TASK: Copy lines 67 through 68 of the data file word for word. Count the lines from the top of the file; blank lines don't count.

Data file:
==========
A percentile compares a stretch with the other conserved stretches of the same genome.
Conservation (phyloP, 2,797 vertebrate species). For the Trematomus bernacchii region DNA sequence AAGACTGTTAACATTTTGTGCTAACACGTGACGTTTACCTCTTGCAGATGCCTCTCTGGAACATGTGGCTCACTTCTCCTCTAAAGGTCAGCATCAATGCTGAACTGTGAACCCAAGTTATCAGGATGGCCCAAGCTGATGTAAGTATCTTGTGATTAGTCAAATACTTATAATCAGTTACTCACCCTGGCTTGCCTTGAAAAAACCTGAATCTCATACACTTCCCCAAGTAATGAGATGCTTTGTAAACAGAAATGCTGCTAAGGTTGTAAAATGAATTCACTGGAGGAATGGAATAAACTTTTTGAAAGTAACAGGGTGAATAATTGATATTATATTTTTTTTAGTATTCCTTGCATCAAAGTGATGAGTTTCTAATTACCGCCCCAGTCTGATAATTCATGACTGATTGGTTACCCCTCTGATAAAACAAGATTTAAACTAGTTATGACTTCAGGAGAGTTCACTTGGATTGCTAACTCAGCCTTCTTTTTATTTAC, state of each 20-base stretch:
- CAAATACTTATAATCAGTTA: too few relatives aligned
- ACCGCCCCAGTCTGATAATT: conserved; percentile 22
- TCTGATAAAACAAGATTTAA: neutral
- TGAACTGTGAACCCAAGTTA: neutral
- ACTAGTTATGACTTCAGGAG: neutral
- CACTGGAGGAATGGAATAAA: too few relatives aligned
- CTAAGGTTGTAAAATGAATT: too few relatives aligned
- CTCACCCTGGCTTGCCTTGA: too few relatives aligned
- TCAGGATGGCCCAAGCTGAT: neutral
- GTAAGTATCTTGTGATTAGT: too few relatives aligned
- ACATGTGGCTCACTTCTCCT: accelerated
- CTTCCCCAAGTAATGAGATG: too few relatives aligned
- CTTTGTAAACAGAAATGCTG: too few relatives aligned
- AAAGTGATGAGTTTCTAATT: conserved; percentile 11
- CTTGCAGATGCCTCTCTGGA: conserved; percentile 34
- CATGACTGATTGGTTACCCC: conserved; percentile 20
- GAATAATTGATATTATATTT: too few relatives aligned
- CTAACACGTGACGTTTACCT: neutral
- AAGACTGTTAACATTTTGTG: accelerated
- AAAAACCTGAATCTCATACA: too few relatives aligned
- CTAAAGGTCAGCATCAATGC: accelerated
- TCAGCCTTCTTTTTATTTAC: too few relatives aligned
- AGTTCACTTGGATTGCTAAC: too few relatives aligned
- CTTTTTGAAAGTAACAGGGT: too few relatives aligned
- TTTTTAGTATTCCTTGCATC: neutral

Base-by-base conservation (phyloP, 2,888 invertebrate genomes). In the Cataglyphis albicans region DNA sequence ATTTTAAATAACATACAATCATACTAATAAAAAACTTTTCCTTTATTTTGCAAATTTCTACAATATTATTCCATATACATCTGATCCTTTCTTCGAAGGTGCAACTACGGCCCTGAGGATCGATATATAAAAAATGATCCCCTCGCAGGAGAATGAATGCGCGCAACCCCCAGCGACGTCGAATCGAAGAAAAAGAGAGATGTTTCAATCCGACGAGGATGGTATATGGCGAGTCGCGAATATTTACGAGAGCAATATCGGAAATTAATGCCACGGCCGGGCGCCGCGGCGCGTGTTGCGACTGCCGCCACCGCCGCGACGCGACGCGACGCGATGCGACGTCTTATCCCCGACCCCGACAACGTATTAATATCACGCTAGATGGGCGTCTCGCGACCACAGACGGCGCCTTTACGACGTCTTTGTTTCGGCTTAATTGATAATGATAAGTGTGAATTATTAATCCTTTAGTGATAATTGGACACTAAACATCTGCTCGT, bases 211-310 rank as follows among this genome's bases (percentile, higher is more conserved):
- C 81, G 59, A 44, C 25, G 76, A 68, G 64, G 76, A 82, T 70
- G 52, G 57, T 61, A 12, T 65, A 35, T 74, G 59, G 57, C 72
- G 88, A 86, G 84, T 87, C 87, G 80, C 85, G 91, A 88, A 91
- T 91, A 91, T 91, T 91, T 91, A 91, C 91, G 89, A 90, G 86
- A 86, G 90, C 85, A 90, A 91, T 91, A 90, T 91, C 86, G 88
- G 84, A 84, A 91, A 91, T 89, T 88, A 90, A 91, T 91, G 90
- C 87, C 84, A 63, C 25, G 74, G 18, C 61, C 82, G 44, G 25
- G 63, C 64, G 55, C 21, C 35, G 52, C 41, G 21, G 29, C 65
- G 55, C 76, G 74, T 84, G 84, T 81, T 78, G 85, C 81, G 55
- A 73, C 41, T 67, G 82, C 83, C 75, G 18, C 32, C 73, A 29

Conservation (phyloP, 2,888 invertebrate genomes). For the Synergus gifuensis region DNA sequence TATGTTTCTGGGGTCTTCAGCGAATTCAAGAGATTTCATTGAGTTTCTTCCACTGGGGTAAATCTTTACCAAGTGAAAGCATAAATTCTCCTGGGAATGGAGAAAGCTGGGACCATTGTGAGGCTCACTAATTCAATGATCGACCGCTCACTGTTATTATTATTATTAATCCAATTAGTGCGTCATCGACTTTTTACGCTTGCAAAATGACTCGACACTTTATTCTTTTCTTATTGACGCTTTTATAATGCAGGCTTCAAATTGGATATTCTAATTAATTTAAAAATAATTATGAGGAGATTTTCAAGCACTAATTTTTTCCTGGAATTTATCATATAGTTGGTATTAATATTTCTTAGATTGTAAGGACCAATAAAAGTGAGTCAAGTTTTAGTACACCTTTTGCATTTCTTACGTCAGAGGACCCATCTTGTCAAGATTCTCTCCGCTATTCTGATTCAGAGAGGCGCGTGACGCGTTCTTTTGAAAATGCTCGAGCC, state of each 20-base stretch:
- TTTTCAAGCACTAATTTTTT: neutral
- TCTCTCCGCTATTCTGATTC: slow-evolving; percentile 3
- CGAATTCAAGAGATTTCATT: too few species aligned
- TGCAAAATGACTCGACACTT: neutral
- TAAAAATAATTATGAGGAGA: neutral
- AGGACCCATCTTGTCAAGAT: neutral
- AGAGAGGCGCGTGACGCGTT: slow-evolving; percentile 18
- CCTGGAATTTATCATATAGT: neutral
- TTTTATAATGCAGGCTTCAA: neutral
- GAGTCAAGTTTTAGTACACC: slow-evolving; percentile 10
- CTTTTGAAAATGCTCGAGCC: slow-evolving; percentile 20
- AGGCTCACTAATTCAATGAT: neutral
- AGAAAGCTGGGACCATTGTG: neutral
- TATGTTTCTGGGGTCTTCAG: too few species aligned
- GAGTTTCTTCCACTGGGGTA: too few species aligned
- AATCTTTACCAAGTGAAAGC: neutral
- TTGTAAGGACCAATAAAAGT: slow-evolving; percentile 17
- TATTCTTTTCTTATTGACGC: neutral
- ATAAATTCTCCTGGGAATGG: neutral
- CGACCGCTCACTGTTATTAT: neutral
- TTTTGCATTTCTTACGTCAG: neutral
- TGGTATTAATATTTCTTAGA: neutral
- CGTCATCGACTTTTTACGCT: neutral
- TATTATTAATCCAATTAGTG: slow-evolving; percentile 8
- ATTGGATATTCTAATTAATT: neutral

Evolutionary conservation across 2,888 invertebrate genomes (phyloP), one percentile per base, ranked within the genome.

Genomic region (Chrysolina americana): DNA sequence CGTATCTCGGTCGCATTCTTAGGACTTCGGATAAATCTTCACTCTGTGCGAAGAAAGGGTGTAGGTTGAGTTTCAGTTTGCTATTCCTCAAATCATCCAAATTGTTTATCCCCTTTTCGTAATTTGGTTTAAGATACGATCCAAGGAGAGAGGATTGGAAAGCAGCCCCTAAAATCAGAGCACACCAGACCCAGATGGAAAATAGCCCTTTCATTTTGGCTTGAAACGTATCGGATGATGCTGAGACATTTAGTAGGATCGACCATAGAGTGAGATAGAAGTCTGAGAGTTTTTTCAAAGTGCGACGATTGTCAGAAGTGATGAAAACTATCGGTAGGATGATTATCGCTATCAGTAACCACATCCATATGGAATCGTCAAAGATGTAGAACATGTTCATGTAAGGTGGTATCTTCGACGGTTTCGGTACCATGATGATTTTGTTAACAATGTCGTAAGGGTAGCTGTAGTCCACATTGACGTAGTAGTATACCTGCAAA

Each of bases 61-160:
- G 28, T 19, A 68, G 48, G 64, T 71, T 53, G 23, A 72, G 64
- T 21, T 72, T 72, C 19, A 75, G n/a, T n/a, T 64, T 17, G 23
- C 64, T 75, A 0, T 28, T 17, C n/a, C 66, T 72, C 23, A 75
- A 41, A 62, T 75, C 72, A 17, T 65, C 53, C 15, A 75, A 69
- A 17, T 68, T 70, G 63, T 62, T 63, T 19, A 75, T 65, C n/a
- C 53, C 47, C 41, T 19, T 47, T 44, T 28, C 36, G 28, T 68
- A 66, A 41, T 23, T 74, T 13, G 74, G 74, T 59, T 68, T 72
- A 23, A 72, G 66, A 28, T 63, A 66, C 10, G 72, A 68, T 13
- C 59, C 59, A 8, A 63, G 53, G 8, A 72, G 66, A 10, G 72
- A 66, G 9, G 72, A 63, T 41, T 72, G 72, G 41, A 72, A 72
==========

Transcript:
Each of bases 61-160:
- G 28, T 19, A 68, G 48, G 64, T 71, T 53, G 23, A 72, G 64